Thursday, November 23, 2006

Can't stop fiddling!

For many years Party Kegs were a service provided by the Wayside Tavern.

Delivery, supply of jugs & glasses (some of which would not be returned) educating the party host in how to pour beer from the keg, etc etc. All involved more effort than was reflected by the price charged.

Provision of Party Kegs is/was common practice for pubs, probably a once-a-year or less service to regular (& nice) customers.

Upon delivery to the customer's address, pub staff would negotiate several hurdles, including the following:
1/Demonstrating how to pour beer from a party keg (if it runs into a cup, it is pouring fine!)
2/Dealing with the misguided insistence from the customer to pack the keg into a bathtub of ice (or something like that).
3/Positioning the gas bottle & regulator where party goers cannot get to them.

The inevitable phone call would come later that night: "Sumfink's rong with the keg!" (For some reason this request for help was always delivered as a statement, NEVER as a question)

Having to leave the pub and attend a problematic party keg in the middle of the evening may seem like not much. However, either the bar has to be left short-staffed for a while, or an extra person rostered on for an entire shift. Neither is a palatable option (financially) for the pub.

"Something wrong with the keg" is almost always one of two things:
1/ The keg is empty.
2/ Someone has needlessly fiddled with the gas regulator.

No matter if the keg is empty, or if it is full, the matter will first have been handled by the party host (or someone else) "having a go" at "fixing" the "problem" by dismantling the tap & fittings.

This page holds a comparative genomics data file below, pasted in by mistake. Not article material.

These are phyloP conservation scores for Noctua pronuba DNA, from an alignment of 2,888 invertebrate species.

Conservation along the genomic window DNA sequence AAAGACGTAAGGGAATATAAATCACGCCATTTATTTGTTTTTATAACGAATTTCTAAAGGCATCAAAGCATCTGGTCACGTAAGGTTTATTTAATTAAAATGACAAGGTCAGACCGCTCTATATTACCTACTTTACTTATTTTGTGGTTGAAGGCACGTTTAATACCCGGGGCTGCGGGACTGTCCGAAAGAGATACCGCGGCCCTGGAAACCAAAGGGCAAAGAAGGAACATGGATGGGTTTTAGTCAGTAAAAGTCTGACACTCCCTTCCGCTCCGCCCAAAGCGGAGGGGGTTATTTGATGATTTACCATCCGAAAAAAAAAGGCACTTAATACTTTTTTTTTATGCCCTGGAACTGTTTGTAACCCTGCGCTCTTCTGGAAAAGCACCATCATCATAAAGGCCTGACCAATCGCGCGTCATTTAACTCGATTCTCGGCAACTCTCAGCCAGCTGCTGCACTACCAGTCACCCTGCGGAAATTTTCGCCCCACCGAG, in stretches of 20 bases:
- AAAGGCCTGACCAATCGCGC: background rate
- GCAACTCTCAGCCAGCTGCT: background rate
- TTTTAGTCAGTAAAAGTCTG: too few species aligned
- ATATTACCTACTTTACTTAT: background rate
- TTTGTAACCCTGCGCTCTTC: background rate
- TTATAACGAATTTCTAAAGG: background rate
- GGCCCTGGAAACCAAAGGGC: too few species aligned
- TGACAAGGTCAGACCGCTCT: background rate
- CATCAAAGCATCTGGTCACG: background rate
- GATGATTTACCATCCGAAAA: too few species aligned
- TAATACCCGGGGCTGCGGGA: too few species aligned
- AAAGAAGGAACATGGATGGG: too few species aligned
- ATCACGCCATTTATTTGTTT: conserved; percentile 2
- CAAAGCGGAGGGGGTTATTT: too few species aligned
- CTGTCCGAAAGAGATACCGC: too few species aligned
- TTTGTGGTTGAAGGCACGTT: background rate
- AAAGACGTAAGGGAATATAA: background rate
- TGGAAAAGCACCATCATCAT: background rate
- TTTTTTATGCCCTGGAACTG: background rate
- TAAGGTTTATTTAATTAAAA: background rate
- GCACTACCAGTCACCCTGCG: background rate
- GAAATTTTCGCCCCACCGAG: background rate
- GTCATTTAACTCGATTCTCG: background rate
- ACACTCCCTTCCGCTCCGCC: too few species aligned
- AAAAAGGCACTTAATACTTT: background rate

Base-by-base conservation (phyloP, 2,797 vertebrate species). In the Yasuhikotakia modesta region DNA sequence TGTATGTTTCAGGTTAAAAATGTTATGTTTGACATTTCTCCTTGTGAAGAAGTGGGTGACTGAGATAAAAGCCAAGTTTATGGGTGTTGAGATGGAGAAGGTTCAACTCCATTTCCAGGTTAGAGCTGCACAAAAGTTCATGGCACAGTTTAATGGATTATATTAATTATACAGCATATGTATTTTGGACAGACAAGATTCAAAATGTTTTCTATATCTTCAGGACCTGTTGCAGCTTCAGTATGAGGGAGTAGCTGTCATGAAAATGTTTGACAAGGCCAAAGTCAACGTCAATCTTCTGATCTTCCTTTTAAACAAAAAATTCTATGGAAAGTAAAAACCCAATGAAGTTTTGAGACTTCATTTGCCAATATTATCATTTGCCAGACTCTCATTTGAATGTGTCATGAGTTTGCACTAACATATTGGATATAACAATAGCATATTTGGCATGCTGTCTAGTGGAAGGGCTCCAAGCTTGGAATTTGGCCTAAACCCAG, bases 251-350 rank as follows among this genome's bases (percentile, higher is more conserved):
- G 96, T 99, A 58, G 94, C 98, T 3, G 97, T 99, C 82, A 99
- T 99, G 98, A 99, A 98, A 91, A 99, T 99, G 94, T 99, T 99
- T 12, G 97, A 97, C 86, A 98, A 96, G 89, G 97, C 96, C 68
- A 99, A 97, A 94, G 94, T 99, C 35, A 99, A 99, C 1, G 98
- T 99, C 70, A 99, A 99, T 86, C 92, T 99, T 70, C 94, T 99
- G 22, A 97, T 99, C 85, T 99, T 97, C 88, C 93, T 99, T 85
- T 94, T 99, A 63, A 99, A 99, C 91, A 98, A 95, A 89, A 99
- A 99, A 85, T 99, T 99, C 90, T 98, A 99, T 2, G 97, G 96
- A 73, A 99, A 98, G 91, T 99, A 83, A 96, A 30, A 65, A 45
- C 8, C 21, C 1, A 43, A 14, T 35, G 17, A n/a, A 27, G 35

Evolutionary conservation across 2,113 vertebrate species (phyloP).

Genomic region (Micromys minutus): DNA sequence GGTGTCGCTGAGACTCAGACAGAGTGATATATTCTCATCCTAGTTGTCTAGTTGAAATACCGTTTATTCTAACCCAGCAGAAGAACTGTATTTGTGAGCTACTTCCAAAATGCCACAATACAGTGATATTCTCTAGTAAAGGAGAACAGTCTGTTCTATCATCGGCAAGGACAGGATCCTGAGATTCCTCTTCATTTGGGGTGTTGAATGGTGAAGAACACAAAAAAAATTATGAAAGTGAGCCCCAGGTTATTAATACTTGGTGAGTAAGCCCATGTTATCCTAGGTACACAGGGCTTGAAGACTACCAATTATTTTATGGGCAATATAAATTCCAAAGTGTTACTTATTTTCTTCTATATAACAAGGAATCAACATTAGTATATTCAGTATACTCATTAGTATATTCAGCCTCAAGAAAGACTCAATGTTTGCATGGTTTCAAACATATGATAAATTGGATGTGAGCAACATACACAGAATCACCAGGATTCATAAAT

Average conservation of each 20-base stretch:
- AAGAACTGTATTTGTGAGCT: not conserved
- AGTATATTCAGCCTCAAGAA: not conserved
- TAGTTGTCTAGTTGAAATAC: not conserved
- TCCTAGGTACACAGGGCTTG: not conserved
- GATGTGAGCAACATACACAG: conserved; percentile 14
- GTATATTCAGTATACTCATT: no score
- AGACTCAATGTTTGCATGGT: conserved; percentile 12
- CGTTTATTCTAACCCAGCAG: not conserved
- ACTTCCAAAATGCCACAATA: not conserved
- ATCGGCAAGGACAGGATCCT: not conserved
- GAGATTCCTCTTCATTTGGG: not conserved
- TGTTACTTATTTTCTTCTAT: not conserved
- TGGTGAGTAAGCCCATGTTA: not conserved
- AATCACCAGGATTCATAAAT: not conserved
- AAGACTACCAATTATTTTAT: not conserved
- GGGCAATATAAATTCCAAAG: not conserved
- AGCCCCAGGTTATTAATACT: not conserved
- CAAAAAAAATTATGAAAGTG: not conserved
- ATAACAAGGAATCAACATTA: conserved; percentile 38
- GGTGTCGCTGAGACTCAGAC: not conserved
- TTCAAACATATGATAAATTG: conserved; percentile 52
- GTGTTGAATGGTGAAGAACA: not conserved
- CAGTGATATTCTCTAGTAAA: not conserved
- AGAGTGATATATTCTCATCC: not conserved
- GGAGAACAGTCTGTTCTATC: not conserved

These will be spread (o-ring by o-ring) accross a lawn in the dark, walked on, etc etc.

Just imagine trying to find some of these bits at midnight in a lawn.

A change of times saw party keg requests becoming less common, & mostly from non-customers, rather than regulars.

The Wayside Tavern always was the only pub in town which was prepared to provide party kegs.

So Mine Host took advantage of the change in the Party Keg customer base, and put up the price of a party keg to where it reflected the cost and inconvenience of providing it, and charged a hefty deposit on the ancillary equipment.

This more or less brought Party Keg sales to the desired level of NIL.

Finally it was happily decided to cease supplying party kegs altogether.

Because even experienced backyard party hosts are unable to:
1/ Order sufficient beer kegs to match the thirst of their guests, and
2/ Can't keep themselves from pulling apart perfectly functional equipment (once they have got a few sherbets under their belt.)

1 comment:

Boy on a bike said...

Knowing how to deal with a keg is a rare art. Thankfully, we had the Big T at uni - he speared every keg we ever had, which was a useful skill as he was invited to every party with a keg and provided with free beer.

There are also very few people who know how to run the thing once it's going - too much ice in the box was a common problem, leading to frozen lines. I picked up that skill, and spent many a party pouring beers and chatting up the women queueing for a drink - best non-payed job I ever had. I can't get over how people can't our beer properly. It's not that hard.

It helped that I had one of the few cars that could fit a keg in the boot (and it wasn't a P-76), so the Big T and me were usually in big demand.

Which is why I am now fat, and need to ride a bike to work it off.

The only good thing about a keg is that it was cheap, which is why we used to get between 1 and 3 every weekend. I don't miss them at all.

Particularly when you have to empty one in a hurry. We were given an hour to finish a 10 gallon keg once. 10 of us managed to drink it dry before the time was up. Several garden beds were fertilised with stomach contents at the halfway mark - making room for a few more quick jugs.